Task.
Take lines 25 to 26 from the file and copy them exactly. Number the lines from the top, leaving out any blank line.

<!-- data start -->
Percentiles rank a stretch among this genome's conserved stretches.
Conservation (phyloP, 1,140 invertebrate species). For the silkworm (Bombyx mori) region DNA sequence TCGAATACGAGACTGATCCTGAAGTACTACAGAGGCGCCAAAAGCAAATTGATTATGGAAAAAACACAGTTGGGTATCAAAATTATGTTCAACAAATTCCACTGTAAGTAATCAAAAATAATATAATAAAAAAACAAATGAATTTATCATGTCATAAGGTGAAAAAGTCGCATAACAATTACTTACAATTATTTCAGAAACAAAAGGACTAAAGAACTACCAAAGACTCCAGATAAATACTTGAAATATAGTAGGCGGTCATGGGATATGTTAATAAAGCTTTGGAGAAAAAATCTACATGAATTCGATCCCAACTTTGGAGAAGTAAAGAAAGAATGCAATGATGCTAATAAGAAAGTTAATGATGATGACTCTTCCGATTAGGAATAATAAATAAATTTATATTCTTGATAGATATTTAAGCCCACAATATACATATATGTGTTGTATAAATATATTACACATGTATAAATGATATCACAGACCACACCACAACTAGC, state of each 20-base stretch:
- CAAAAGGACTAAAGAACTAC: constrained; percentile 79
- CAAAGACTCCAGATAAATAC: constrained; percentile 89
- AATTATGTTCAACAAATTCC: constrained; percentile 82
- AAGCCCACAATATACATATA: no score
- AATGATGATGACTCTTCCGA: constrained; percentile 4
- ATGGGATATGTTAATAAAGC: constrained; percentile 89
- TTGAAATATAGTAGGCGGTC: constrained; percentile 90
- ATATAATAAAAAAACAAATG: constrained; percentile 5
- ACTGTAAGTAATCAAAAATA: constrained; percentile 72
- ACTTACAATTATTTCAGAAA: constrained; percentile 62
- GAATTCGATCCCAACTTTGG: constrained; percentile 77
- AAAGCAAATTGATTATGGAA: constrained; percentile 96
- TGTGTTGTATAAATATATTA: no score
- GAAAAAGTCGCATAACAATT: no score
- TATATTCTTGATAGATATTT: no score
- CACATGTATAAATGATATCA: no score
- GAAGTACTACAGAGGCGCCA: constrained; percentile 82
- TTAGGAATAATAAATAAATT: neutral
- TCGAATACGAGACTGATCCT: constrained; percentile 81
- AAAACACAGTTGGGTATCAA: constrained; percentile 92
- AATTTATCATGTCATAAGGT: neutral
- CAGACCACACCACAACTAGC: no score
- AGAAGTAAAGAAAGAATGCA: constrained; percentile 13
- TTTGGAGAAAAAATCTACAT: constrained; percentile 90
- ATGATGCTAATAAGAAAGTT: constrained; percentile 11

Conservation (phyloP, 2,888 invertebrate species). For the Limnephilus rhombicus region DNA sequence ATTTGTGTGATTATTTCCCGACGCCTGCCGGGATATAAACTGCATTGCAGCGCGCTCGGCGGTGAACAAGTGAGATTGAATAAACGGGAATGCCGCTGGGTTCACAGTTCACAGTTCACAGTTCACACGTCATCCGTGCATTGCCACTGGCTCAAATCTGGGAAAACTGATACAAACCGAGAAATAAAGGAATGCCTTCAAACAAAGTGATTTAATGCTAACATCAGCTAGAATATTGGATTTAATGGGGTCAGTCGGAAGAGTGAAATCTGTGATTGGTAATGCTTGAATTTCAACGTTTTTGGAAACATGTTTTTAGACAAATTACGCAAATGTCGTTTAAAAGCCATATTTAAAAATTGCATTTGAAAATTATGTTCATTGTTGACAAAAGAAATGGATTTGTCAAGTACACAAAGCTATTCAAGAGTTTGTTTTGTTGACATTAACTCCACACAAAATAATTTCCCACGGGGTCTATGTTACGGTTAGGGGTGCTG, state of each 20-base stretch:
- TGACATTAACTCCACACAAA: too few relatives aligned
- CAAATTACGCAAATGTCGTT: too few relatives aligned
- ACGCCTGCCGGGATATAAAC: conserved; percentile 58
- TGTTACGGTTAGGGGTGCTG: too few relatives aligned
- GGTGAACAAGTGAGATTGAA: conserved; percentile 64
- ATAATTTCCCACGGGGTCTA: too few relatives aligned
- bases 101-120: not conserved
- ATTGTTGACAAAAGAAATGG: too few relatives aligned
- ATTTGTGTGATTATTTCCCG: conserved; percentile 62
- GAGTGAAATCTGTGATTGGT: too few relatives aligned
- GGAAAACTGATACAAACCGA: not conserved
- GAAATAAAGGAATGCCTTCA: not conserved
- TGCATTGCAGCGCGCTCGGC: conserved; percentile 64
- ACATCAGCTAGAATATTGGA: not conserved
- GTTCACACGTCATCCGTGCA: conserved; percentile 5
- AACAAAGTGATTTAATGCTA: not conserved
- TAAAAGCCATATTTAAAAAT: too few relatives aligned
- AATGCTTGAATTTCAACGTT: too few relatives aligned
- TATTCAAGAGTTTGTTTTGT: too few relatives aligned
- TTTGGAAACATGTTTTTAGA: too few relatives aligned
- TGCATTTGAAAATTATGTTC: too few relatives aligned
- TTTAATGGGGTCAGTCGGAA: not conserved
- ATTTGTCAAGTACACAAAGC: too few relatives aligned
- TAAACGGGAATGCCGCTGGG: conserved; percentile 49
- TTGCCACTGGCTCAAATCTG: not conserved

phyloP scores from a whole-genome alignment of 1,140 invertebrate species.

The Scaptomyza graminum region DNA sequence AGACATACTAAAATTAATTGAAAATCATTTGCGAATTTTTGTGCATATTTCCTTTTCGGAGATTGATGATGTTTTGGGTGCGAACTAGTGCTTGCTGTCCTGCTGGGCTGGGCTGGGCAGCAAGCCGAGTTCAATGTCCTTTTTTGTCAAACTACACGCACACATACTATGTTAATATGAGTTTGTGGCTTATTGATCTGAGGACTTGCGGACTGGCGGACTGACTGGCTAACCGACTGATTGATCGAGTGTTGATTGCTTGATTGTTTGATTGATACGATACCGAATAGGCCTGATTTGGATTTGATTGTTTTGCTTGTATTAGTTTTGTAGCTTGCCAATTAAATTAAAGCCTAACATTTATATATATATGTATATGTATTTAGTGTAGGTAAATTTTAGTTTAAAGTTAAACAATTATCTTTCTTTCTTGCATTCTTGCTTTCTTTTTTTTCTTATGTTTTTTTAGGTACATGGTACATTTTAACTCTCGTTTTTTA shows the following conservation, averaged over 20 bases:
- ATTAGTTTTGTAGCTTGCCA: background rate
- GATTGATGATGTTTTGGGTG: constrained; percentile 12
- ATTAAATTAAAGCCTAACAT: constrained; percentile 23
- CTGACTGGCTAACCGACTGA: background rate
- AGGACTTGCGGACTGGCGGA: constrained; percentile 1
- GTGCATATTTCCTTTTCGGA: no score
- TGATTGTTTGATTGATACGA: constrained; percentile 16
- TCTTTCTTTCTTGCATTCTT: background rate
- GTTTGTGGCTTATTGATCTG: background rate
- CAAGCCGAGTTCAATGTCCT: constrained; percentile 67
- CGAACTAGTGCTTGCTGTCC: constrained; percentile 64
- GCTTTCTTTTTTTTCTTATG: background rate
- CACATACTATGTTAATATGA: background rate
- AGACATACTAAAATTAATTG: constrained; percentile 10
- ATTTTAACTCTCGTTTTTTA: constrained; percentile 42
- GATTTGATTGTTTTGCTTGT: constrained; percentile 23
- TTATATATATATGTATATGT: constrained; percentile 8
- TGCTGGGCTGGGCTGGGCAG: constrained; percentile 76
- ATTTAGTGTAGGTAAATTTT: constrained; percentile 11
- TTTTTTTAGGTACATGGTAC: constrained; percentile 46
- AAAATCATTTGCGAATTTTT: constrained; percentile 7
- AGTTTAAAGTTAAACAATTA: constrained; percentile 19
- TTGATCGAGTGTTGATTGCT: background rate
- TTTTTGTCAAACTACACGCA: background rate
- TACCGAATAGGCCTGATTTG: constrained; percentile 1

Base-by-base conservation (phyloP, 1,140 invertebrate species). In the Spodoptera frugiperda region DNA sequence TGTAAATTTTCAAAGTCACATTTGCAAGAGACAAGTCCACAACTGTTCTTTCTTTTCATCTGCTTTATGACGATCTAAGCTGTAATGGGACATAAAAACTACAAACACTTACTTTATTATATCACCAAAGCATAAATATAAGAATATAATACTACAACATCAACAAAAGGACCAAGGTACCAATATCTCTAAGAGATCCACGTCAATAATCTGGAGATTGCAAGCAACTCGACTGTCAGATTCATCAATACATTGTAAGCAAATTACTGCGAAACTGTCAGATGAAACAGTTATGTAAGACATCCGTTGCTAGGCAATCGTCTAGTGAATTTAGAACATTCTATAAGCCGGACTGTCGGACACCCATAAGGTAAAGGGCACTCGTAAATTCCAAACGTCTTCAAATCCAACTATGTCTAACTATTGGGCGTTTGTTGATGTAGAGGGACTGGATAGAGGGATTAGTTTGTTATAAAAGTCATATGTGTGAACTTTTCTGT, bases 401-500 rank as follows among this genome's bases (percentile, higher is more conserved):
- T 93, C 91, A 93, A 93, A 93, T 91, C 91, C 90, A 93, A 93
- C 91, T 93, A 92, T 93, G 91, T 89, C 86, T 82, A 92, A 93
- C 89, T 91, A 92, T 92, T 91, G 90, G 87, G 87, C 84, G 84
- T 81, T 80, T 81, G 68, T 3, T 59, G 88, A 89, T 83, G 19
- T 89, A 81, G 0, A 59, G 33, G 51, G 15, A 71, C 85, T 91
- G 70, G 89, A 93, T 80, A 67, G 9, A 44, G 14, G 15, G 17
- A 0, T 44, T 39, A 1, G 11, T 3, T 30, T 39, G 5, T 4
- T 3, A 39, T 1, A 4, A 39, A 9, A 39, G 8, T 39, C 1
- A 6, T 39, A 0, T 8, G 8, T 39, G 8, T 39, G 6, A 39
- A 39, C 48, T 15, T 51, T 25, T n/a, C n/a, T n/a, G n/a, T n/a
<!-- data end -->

- AGAAGTAAAGAAAGAATGCA: constrained; percentile 13
- TTTGGAGAAAAAATCTACAT: constrained; percentile 90